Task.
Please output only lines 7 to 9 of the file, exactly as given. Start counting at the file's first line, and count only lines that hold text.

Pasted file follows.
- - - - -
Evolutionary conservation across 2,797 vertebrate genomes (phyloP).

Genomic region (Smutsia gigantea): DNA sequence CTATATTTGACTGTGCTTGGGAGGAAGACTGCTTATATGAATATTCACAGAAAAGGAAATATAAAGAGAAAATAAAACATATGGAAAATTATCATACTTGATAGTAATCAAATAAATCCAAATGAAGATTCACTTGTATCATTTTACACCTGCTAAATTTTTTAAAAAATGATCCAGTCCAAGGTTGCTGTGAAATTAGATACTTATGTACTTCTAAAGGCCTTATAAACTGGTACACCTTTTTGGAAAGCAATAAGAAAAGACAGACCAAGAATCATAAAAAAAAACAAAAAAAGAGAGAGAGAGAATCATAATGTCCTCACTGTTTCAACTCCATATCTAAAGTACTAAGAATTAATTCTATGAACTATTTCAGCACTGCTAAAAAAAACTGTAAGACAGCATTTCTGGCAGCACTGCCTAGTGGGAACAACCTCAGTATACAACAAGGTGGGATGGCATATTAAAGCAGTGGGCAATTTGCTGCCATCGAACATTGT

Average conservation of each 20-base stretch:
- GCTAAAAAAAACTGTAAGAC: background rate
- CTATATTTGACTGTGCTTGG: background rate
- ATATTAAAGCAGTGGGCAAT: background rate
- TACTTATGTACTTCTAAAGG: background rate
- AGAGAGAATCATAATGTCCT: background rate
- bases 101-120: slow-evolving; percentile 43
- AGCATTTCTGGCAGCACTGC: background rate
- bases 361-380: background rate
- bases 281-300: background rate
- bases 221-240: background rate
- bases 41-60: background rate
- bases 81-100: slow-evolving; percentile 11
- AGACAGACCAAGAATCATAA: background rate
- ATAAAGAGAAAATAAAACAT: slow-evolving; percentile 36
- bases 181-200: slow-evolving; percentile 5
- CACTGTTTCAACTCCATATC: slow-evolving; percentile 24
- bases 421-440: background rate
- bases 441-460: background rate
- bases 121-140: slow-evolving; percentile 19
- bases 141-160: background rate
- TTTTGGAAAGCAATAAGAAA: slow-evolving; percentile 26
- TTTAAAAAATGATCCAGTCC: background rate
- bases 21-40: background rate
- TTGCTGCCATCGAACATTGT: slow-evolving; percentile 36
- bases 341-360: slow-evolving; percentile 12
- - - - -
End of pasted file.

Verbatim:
- TACTTATGTACTTCTAAAGG: background rate
- AGAGAGAATCATAATGTCCT: background rate
- bases 101-120: slow-evolving; percentile 43